"What the bloody blazes is haggis?" you might ask. According to Wikipedia: Haggis is a kind of pungent, spicy pudding containing sheep's pluck (heart, liver and lungs, minced with onion, oatmeal, suet, spices, and salt, mixed with stock. It is traditionally encased in the animal's stomach (though most modern haggis is made in sausage casings now) and simmered for approximately three hours. It is a traditional Scottish/Celtic dish and considered by many to be the national dish of Scotland. To many people in the U.S. the idea of eating what is usually thrown out does not appeal, however the taste is much more delicate than the ingredients suggest (this from a friend who tried it).
Now that you know where the name came from, Enter The Haggis is a band that combines traditional Scottish music with many other genres of music. They use modern instruments along with traditional Celtic instruments such as; pennywhistles, fiddles, accordion and, yes, bagpipes. And to make things more interesting they are Canadian, based in Toronto. They formed in 1996 and this is their 6th disc. Like the dish from which they take their name the music is a seamless blend of Celtic, Rock & Roll, folk, with a bit of Jazz, and Classical thrown in for that delicate gumbo (that upon occasion rocks) that this bend serves up.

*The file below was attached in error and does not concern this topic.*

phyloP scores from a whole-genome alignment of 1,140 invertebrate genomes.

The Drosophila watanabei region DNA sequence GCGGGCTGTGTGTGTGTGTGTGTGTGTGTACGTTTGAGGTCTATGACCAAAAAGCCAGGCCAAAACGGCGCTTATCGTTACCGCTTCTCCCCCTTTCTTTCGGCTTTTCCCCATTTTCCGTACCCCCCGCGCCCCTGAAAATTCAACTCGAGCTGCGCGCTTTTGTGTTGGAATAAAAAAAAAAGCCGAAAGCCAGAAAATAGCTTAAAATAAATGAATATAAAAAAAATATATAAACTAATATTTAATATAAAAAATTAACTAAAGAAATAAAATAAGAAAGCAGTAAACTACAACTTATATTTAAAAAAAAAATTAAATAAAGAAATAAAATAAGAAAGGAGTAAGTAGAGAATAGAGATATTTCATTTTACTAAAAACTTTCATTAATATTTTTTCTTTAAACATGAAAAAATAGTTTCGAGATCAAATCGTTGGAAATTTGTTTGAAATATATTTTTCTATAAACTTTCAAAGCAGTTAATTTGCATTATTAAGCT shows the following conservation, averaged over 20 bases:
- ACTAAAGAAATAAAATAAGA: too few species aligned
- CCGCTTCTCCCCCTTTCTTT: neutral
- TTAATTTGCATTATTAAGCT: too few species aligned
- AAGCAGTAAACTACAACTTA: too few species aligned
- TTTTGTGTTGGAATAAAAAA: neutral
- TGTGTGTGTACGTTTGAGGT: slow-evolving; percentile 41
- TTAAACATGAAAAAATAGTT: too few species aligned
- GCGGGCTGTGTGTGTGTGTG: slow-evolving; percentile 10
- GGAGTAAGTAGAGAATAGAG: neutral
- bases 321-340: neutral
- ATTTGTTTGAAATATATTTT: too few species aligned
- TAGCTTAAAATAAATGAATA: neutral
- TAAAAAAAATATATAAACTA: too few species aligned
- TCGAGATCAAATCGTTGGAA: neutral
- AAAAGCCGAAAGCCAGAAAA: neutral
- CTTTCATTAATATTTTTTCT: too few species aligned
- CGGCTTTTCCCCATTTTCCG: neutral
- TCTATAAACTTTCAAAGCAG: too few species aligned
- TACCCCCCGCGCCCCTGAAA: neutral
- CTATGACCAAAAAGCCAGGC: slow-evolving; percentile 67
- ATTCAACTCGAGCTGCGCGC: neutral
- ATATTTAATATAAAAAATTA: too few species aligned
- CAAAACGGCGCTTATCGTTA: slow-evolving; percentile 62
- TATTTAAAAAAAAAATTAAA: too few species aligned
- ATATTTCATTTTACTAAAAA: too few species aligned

The band has a rich full sound that truly blends the instruments, rhythms and sensibilities of the all the forms of music, concentrating though on both Celtic and Rock & Roll genres. The vocals are tight and clean harmonically. In addition to the traditional instruments there is liberal and effective use of cello and banjo. It is a very layered blend of 'roots' rock music. They also make very effective use of abrupt shifts in the music, for example going along in a pleasant folk vein and suddenly shifting to heavier R & R sonically and then jumping back again, and it all seems the natural order of things until one thinks about what just happened. An interesting band with freshness instilled in their music and its presentation.
Edited by: David N. Pyles
Copyright 2012, Peterborough Folk Music Society.
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